Fascia contains a few types of receptors not found anywhere else. It has 17 different types of proprioceptors to detail stress, strain and pressure, which is actually way more than any muscle or even skin. Two of the most influential are the pacini receptors and the ruffini receptors. Ruffini receptors are very slow responding receptors that like direct pressure and act to decrease tone in the tissues, meaning stimulating them with things like massage, foam rolling and active soft tissue work helps to reduce resting tension through the affected area. They act like the shut-off switch to the area, so for those of you who say you “carry your stress” in your shoulders and neck, these guys are no where to be seen. They need some activity to get them fired up and turn down the dial on those tight traps.

Pacini receptors are the opposite, tensing in the presence of vibrations or a rapid pressure change is applied to an area. This means that sitting in a car or in a plane will make your tissues more tense due to the vibrations, which is easily noted by anyone who flies on a regular basis. The rapid acceleration of tissues is also why fast rubbing or hitting the foam roller like it’s a race is not going to result in much benefits at all.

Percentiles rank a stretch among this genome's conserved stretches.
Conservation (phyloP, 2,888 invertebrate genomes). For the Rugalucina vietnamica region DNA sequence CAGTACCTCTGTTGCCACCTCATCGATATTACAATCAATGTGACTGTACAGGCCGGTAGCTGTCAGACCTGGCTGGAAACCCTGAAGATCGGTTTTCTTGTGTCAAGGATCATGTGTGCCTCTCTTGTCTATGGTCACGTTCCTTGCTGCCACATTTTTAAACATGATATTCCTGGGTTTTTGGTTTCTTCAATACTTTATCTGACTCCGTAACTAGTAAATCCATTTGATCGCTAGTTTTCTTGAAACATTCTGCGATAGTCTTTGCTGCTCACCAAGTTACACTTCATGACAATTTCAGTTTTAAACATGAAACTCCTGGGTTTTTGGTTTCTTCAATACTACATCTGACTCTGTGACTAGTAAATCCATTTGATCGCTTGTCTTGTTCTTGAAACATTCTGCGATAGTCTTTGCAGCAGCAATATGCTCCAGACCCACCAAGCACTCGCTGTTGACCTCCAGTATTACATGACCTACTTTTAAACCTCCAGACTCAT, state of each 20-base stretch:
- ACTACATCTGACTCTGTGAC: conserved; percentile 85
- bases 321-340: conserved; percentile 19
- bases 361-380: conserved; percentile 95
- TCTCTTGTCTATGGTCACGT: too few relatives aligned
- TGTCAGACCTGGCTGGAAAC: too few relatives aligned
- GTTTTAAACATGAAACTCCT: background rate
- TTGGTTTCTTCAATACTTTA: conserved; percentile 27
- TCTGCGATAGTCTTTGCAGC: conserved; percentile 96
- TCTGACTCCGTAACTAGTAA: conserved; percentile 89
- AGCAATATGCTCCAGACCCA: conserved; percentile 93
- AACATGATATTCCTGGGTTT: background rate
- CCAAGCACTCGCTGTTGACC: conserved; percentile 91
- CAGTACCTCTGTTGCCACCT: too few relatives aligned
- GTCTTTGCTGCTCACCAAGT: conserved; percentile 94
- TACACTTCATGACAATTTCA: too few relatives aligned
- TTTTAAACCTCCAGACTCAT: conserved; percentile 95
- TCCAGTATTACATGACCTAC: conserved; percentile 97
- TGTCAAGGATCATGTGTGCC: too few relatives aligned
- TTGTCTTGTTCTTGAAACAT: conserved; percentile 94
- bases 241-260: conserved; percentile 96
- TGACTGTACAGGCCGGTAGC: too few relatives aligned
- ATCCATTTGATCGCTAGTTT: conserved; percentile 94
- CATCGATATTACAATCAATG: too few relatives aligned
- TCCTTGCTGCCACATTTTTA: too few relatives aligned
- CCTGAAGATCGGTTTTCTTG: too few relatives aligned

Another way to look at this is the ruffini and pacini fibres are “slow twitch” receptors, whereas the more commonly know receptors like the golgi tendon organs and muscle spindles are “fast twitch,” responding rapidly to joint positions and tissue strain. This means any effort to work on fascia has to be slow and deliberate.

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Fascia is also incredibly dependent on water content. More so than any other tissue, if you become even slightly dehydrated, fascia can become sticky and not glide as well as it should, which causes it to sense that there is an increased need to generate tension, meaning that the ability to produce smooth controlled and powerful movements will be restricted by simply not crushing enough water on a daily basis. Aim to pounds anywhere from three to four litres each day, or for those of you who can’t use metric, about a gallon.

As fascia gets stretched, such as through foam roller work or through active mobilization of different regions of the body, the elasticity of the tissue increases and resistance decreases. Water content of the tissue also increases exponentially, meaning it pumps the tissue full of enough water to make it slide easily. This is why people need to warm up and get moving before they begin to lift heavy things off the floor.